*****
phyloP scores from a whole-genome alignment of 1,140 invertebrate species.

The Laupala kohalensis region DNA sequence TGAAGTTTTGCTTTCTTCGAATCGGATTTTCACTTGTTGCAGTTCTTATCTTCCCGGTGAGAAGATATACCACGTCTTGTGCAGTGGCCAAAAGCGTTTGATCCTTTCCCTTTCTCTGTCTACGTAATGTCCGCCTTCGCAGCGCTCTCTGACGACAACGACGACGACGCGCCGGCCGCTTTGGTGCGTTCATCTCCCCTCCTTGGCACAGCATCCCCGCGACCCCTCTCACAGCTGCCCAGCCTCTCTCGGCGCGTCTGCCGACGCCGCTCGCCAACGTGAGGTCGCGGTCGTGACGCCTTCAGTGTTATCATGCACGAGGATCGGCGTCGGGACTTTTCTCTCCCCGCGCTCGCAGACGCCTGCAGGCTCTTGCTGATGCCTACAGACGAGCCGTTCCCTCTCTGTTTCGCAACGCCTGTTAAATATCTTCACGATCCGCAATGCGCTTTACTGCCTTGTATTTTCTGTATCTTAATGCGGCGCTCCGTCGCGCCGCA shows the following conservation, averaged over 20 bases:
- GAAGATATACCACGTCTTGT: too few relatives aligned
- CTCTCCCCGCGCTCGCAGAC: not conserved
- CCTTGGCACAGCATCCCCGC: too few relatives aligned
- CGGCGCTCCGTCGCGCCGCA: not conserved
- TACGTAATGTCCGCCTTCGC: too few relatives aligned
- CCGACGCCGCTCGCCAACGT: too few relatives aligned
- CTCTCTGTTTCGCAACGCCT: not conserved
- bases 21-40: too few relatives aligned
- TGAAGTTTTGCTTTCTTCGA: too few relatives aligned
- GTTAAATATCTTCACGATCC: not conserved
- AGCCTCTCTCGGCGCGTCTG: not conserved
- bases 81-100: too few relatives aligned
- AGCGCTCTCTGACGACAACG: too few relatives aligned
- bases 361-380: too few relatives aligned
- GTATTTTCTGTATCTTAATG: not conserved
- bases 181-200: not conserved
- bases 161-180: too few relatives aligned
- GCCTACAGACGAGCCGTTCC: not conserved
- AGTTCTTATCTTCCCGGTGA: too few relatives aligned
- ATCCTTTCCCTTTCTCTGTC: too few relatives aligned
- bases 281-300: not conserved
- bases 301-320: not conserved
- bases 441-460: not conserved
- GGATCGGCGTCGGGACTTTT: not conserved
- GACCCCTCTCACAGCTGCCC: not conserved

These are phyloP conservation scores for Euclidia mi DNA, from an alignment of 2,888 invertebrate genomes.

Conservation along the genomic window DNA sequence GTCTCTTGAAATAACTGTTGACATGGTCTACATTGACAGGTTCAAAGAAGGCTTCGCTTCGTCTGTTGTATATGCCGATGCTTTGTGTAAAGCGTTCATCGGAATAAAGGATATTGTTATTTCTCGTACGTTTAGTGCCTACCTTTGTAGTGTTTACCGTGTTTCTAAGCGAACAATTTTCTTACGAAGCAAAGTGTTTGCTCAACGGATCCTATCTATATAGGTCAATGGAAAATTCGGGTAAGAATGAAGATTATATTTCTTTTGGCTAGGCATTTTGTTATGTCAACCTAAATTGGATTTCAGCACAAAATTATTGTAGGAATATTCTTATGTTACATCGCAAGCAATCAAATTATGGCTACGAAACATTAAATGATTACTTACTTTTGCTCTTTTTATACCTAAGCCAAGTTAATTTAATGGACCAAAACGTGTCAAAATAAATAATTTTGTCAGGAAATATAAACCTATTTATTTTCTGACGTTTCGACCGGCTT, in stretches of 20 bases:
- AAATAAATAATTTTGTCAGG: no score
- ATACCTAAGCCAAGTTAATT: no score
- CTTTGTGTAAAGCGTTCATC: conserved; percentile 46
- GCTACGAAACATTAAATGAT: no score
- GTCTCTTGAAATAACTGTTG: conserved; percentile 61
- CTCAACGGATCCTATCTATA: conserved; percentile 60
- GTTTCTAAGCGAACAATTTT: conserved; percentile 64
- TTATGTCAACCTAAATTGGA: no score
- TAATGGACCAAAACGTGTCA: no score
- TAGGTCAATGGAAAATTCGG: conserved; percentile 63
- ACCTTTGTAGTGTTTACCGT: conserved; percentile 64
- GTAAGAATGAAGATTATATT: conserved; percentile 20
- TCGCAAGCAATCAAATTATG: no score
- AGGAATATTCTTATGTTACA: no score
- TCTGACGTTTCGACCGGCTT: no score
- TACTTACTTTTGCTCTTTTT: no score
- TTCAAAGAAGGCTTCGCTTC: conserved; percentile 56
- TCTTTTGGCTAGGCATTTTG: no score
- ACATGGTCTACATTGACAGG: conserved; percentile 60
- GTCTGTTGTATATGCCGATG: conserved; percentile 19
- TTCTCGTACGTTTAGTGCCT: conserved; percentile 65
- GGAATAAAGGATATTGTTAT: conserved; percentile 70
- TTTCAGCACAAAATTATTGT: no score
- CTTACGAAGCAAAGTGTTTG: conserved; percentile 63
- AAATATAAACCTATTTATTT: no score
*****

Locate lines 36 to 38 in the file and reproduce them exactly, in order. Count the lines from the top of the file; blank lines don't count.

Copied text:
- GTTTCTAAGCGAACAATTTT: conserved; percentile 64
- TTATGTCAACCTAAATTGGA: no score
- TAATGGACCAAAACGTGTCA: no score